Has an aside, it turned out that the crushing above the brass plate was actually two small shims that were placed due to either replacing previously crushed wood or what was cut out of the area while trying to repair the crushing.  Either way the wood was not a solid chunk over the compression post.  No rot nor water penetration was detected anywhere neither on the post nor the bulkhead (great news)!


    Dave is fabricating the new beams and beam (we decided to upsize everything). That might affect the door to the head, but I'm certain that there is a fix for that.


    ill update when there is more.


    bryon

    5 files
  • October 03, 2019 8:26 AM
    Reply # 7916256 on 7821436

    Is it necessary to step the mast or just completely loosen all the shrouds/stays?

  • October 03, 2019 8:23 PM
    Reply # 7917195 on 7821436

    Mike,

    perhaps others can argue their points for and against stepping the mast for this.  I have been told that it must be done, and I have been told that you can just loosen the rig.  

    I would say however that unless you are 100% certain that there is no water intrusion where the cables come in from the mast, taking it down so that you can inspect there area would be a good idea.  

    Honestly, it doesn’t cost that much to rent the boom truck and take it off and then replace it. The daily rate that the yard charges will get you if you don’t move quickly through the project.



  • October 19, 2019 8:33 AM
    Reply # 8065586 on 7821436

    Hello,


    I wanted to recap on how this finished up.


    It took Dave a couple of days in his shop to make the beams and post.  He made everything from using the originals has a template, upsizing things a bit.

    the beams are laminated and bent. The apex of the arch was 2 inches, which has Dave explained was just putting a 2 inch block at the center of the bend and clamping it all down. (I was inspired and did this myself to make a second beam to go aft of the beam supporting the mast, in the salon. It turned out nice and was very straight forward to do).

    the beams consist of 1/2 mahogany, 1 inch mahogany, 1 inch white oak, 1 inch mahogany, layered from top to bottom.  Dave then scarfed in a white oak block for the compression post to set in (this is due to white oak being much better at handling the compression forces than the mahogany). I'll double check but I think that all was glued up using Titbond 3.

    The beams were set into place with a spacer piece placed above the bulkhead.  This is an owner finished boat, so there was a good amount of space between the top of the bulkhead and the cabin top. I am not sure if this is normal.  The two beams (fore and aft of the bulkhead) were bolted together sandwiching the bulkead between them.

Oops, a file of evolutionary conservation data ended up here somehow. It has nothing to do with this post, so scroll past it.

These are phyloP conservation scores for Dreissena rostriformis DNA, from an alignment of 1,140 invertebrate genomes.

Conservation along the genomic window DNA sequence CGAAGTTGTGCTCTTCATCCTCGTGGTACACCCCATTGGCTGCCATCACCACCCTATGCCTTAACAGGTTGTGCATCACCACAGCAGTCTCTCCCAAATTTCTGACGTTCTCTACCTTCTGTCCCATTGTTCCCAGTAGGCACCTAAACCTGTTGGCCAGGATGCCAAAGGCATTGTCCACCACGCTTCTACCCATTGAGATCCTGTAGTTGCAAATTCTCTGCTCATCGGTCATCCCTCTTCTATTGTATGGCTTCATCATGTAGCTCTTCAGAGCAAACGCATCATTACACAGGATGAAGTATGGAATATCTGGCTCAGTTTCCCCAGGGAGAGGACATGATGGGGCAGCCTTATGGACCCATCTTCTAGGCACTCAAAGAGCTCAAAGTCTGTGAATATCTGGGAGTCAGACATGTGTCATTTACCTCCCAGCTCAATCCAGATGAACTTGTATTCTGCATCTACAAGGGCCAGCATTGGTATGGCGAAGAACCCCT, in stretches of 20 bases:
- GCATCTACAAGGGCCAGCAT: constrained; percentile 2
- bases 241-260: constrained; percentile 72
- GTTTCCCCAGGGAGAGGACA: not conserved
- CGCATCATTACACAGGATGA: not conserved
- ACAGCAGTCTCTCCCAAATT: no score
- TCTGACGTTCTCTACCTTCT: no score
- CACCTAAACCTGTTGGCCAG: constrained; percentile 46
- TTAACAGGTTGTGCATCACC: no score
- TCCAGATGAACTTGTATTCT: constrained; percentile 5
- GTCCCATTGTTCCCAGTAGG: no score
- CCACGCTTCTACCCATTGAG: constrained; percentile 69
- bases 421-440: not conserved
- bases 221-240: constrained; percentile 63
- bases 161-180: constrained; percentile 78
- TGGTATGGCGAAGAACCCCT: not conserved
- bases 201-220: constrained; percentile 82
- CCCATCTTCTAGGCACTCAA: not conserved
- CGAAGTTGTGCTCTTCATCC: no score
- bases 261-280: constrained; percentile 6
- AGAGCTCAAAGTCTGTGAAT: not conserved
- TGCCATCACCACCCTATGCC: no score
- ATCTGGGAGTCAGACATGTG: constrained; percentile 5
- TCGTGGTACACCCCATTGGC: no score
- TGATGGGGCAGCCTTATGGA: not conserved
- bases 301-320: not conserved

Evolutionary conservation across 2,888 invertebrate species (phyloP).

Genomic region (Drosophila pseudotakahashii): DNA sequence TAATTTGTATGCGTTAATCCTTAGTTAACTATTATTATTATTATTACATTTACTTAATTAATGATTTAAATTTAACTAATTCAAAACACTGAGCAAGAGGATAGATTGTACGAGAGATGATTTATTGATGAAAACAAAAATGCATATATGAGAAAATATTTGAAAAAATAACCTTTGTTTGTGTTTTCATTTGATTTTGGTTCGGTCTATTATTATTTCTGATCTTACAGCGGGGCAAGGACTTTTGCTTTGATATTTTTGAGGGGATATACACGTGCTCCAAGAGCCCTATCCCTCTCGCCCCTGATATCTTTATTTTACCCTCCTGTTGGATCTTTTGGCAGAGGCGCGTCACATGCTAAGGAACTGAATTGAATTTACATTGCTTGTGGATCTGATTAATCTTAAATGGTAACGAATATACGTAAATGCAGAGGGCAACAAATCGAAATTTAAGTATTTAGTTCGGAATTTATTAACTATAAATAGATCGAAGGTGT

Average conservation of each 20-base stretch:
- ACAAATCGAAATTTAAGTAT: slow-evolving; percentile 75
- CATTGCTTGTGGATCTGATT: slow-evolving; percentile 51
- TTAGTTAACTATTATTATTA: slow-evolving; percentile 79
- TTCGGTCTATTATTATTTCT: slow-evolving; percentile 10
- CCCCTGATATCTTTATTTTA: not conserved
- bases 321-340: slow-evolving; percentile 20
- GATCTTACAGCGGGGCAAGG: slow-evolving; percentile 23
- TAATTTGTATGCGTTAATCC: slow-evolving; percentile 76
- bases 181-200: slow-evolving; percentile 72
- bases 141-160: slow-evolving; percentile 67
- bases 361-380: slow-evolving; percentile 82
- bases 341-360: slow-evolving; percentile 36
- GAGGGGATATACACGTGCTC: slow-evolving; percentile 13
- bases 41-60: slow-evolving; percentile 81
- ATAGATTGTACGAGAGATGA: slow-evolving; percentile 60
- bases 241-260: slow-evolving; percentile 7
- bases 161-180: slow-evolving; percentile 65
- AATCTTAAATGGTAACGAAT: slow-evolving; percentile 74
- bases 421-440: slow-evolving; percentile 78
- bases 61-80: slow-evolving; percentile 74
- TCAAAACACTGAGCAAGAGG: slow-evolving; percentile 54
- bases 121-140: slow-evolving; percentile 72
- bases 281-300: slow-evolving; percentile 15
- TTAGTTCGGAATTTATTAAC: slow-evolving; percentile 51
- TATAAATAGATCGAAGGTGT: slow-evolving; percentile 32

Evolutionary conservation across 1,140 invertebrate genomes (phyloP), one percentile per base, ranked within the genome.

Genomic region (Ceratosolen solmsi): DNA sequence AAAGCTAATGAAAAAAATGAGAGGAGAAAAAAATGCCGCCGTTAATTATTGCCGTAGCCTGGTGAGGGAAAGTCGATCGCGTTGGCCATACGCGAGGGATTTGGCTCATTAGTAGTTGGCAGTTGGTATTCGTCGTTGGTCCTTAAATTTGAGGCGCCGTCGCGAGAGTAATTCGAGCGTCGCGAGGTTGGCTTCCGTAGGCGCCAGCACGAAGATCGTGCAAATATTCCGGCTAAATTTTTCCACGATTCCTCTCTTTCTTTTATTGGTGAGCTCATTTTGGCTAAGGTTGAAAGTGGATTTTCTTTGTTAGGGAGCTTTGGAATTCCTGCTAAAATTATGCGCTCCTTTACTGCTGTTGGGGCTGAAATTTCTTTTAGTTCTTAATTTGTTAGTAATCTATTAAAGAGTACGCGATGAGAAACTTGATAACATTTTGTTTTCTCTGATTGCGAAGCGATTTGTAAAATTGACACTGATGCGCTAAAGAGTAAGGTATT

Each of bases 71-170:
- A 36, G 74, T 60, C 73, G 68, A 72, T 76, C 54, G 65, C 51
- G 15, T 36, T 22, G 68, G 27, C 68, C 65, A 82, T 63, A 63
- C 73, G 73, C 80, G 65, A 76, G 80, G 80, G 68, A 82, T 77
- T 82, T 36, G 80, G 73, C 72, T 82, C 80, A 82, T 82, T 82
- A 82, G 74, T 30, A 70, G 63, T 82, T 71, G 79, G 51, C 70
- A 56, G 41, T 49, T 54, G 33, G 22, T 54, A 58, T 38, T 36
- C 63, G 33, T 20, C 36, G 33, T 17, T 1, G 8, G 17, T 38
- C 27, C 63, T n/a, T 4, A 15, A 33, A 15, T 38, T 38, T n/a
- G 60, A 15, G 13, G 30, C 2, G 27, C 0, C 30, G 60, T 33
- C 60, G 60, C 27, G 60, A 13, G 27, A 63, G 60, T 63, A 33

The beams were then bolted to the cabin top with carriage bolts.  Ideally we would have first over drilled the holes and epoxied them then redrilled for the carriage bolts, but what we did looks well sealed with sealant around the bolts. I will be applying nonskid directly over the head of the bolts this spring.  The lower portion will have bungs to cover the washer and nut that were sunk into the beam.

    The compression post was then placed. It had a 3/4 in channel cut so that it would slide onto the side of the plywood bulkhead.  The top was cut at a slight angle running aft. This matches the pitch of the cabin top and took a few cuts to get tight. The beam was slid into place using a jack (braces against the edge of the starboard bulkhead. I was concerned about damaging that edge but it was fine) with light pressure and a rubber mallet.  Once in place it was just screwed into place. 

    I have since re-stepped the mast. And everything looks great! Due to over sizing these parts. I am having to rework the door on that bulkhead since we lost about an in of width for it. Also, some trim pieces will need to be remade to compensate for the size difference.

    It amazes me how workable these boats are. If you have little to no rot then things are straight forward.  It was nice that things were not epoxied together, that would have made this project much more time consuming.  Dave Kings hep in this was key.  It's not that it was overly complex, but his confidence in knowing how to do it made the process much faster and less frustrating.  So a big thank you to him.

    i am waiting for better weather to change out the chain plates (which I purchased from Bud) and then Dave will come back up to help tune the rig with me.


    bryon

    #120 Apollonia 

    5 files
  • October 19, 2019 11:07 AM